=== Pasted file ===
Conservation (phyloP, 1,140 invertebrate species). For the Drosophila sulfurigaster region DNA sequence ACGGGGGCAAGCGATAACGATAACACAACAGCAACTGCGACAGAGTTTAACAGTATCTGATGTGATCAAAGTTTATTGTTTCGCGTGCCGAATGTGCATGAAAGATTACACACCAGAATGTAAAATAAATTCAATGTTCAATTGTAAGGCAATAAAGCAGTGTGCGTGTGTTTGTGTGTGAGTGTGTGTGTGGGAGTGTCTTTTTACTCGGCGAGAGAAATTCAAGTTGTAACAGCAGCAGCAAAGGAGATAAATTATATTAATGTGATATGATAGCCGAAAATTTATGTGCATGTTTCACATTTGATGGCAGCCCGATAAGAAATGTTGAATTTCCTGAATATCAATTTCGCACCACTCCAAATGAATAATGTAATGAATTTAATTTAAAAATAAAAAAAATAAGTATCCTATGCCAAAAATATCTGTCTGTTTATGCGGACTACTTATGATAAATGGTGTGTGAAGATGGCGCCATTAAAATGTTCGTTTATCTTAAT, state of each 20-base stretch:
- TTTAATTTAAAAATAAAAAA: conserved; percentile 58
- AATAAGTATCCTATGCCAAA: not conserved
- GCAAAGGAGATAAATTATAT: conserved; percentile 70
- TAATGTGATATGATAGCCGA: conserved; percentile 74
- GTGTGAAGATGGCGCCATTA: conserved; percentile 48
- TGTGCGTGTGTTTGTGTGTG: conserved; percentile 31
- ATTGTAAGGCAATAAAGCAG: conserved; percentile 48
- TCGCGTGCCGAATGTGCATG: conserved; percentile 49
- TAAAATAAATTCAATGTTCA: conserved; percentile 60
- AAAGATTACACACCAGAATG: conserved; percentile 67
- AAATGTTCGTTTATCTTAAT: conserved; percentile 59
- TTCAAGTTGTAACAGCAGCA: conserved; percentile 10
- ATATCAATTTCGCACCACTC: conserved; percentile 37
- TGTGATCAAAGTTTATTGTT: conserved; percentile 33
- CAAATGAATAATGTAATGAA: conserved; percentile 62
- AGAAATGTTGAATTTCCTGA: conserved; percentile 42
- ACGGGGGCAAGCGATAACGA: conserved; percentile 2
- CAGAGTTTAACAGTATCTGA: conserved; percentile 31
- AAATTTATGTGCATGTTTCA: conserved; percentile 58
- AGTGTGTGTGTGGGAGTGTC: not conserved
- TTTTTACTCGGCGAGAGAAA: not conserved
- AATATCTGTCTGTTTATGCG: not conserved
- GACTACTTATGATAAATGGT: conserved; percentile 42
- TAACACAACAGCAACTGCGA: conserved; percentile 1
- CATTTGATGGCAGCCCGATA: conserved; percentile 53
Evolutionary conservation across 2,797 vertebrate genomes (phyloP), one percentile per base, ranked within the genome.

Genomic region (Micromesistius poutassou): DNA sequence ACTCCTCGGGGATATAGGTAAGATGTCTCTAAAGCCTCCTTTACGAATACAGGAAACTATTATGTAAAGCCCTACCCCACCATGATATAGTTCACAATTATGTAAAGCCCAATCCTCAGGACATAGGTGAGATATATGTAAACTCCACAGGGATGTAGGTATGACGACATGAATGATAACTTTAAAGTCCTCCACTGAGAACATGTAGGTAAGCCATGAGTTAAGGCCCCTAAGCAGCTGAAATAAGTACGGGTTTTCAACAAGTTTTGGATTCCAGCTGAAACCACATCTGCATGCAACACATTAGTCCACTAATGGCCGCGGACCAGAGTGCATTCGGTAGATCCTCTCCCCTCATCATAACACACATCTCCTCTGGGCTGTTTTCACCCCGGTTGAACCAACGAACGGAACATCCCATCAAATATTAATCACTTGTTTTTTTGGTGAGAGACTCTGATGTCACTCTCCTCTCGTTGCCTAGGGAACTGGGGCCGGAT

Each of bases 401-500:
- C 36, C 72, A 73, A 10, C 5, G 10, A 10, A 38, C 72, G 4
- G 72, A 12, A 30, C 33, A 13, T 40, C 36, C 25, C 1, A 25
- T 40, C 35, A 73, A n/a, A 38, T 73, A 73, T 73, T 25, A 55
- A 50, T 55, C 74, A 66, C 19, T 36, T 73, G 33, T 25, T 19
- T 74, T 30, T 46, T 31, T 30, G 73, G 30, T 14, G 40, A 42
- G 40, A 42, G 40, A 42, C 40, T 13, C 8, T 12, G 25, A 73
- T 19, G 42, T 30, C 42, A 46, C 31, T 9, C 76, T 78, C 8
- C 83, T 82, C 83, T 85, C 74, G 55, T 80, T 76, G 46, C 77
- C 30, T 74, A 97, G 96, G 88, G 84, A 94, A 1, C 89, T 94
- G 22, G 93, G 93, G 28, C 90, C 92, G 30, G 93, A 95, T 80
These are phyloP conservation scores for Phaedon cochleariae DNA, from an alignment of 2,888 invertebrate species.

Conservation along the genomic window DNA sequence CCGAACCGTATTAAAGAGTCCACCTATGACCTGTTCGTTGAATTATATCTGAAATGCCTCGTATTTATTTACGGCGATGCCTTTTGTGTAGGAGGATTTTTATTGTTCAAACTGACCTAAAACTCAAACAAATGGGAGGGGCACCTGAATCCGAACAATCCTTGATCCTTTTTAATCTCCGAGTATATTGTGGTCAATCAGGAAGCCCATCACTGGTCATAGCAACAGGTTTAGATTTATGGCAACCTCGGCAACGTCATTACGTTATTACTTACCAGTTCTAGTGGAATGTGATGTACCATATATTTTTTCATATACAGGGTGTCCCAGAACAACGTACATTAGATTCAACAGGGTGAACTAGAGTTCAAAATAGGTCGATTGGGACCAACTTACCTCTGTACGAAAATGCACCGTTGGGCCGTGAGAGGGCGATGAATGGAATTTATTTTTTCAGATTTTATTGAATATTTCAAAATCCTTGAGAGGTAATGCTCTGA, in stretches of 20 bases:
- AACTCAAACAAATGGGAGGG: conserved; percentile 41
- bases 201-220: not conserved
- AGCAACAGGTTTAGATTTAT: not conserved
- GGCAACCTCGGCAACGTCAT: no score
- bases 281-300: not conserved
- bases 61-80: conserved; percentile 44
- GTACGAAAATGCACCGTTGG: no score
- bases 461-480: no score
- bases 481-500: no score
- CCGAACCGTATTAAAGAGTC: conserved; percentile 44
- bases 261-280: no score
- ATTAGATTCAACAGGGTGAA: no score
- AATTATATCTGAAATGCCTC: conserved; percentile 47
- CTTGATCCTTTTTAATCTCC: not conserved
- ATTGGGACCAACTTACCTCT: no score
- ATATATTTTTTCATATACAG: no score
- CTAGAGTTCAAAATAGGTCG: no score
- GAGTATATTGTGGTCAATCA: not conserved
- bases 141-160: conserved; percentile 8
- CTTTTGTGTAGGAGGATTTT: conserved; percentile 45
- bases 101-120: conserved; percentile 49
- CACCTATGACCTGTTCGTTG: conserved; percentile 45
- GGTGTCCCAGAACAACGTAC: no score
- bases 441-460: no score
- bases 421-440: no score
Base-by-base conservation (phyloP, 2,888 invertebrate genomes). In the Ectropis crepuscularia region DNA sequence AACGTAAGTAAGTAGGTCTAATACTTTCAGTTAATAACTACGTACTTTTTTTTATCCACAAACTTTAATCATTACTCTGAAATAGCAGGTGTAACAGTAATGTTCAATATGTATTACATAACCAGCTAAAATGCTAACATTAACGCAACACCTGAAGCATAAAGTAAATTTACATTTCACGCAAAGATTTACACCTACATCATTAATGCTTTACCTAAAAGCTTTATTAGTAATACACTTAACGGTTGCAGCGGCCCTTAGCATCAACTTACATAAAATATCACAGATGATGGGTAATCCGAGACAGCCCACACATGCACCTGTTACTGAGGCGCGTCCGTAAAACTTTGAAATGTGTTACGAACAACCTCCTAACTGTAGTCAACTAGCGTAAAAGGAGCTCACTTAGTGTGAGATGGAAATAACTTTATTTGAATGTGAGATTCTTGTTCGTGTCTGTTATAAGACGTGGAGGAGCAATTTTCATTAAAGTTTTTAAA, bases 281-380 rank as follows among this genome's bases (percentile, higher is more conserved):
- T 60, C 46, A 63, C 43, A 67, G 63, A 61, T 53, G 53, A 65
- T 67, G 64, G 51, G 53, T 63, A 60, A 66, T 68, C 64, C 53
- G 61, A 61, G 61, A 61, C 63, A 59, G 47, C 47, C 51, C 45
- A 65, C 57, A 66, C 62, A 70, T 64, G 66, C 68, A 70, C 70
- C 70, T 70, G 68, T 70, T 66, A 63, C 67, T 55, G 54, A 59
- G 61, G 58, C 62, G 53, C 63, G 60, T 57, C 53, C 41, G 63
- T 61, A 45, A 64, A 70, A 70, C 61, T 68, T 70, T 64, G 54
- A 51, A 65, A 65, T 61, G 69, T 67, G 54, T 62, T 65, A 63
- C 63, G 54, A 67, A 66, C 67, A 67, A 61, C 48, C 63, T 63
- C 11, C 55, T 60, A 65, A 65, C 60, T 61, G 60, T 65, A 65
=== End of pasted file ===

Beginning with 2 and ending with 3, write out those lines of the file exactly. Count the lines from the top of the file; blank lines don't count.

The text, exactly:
- TTTAATTTAAAAATAAAAAA: conserved; percentile 58
- AATAAGTATCCTATGCCAAA: not conserved